Three weak lasers are used, so the resin doesn’t cure. Instead, it creates a holographic effect, forming a 3D model of what’s to be made inside the tank. Anywhere where the three lasers are made to come together unites them into one strong beam, which hardens the resin. In this way, rather than one layer at a time, multiple layers can be fabricated at once by orchestrating the lasers into complex patterns. This method can allow for pinpoint accuracy.
Once the pattern is complete, the lasers harden the resin in seconds, and the unused liquid is drained away, leaving the finished product behind. The process works with metal as well. But it’s a little different. Here, the lasers arrange metal dust into a pattern. Once complete, the dust is condensed into a solid by a laser or electron beam.
Volumetric 3D printing and the objects scientists have made so far. Credit: Shusteff et al., Science Advances.
LLNL engineer Maxim Shusteff led the study. He told New Atlas, "The fact that you can do fully 3D parts all in one step really does overcome an important problem in additive manufacturing." Not only is the new technique faster and able to create a wider variety of shapes, it eliminates the need for support structures current 3D printers often need to fashion objects. In addition to lattices, beams, squares, and other structures, it could be used to make something complex with moving parts, like a gearbox. Another advantage, it can print multiple objects at once, such as a set of chess pieces.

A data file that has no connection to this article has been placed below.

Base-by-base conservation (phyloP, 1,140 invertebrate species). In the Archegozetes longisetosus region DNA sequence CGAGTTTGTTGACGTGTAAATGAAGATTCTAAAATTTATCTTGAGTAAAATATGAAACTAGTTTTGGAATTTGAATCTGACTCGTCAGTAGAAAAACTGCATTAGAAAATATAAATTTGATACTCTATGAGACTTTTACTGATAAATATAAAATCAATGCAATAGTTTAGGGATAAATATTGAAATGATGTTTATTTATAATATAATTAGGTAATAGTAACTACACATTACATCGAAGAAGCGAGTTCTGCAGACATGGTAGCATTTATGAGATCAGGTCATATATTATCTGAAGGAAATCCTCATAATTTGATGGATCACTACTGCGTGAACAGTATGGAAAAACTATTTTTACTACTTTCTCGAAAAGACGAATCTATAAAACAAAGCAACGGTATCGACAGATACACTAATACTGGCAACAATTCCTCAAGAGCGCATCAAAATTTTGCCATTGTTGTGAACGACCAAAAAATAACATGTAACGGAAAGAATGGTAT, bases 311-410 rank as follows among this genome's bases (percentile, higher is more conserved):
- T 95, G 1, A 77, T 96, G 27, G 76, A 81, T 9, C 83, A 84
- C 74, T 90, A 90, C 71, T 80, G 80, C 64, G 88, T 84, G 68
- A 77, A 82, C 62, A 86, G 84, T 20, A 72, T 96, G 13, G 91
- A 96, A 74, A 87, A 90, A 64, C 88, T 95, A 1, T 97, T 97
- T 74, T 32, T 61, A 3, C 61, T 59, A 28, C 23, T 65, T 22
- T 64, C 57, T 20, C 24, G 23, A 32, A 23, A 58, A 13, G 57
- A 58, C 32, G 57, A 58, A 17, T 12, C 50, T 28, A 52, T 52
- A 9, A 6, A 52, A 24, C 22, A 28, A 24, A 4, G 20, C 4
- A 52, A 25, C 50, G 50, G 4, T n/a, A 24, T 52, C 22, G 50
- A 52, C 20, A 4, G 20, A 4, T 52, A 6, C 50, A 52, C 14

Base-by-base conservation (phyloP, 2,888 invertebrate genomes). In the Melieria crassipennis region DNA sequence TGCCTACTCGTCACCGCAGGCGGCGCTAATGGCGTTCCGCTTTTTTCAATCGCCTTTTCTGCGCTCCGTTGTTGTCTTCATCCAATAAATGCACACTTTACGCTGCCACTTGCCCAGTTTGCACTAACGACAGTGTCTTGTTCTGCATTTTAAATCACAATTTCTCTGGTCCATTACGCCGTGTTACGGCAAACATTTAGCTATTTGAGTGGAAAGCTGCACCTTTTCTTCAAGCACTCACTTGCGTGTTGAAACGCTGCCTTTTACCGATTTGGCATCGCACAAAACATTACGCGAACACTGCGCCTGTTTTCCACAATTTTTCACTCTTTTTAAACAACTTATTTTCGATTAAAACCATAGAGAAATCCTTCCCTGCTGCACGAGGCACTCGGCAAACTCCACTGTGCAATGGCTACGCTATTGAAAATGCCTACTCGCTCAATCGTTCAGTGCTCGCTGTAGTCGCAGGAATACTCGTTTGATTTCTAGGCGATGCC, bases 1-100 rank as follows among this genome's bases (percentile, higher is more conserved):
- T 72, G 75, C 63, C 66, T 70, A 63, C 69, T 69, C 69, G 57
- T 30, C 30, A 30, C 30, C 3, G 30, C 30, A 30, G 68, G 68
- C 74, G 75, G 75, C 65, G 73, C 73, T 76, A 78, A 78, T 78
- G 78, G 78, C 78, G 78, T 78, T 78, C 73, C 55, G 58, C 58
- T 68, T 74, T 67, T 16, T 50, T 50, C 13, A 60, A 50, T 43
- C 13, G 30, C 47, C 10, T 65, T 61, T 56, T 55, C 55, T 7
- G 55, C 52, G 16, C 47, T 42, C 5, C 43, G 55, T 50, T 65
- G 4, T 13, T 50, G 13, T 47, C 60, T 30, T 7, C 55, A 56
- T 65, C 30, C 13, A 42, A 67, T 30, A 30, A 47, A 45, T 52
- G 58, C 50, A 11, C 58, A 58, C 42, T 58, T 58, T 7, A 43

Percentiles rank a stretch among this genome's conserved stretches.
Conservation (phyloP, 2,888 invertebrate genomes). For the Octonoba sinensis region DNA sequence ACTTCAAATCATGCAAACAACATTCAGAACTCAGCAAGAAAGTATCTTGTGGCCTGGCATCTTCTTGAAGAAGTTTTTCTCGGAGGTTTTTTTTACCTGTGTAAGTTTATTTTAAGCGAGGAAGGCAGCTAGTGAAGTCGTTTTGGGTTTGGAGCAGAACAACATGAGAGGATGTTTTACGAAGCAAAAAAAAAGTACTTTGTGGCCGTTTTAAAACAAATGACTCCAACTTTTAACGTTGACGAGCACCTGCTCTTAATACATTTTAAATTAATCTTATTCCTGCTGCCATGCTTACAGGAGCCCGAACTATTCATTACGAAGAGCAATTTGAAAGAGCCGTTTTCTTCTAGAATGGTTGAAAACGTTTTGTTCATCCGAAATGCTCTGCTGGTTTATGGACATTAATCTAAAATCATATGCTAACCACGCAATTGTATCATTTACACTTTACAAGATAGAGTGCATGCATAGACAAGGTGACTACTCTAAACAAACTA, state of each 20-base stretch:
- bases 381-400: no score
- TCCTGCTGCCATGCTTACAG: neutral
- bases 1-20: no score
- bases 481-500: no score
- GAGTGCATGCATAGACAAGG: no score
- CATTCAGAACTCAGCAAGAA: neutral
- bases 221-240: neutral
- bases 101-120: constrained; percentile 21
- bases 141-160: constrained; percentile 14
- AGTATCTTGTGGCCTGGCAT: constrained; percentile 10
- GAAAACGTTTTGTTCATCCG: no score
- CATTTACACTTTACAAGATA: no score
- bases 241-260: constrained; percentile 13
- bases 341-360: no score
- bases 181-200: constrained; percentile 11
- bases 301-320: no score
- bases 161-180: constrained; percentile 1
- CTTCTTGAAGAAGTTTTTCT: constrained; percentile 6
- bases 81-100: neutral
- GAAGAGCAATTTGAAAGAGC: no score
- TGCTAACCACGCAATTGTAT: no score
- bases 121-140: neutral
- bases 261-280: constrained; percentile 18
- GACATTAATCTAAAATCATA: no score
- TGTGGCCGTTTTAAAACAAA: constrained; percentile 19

The objects made via volumetric 3D printing, as the technique is being called, aren’t yet able to produce as sophisticated a product as some commercial 3D printers out there today. Really, this was a proof of concept study. But Shusteff and his team believe they can reach the same level of resolution with their process. Future models may use LEDs rather than a complicated laser array, as the latter is expensive. Also “laser speckle” or when a laser interferes with itself, can cause noise and result in surface roughness on printed objects.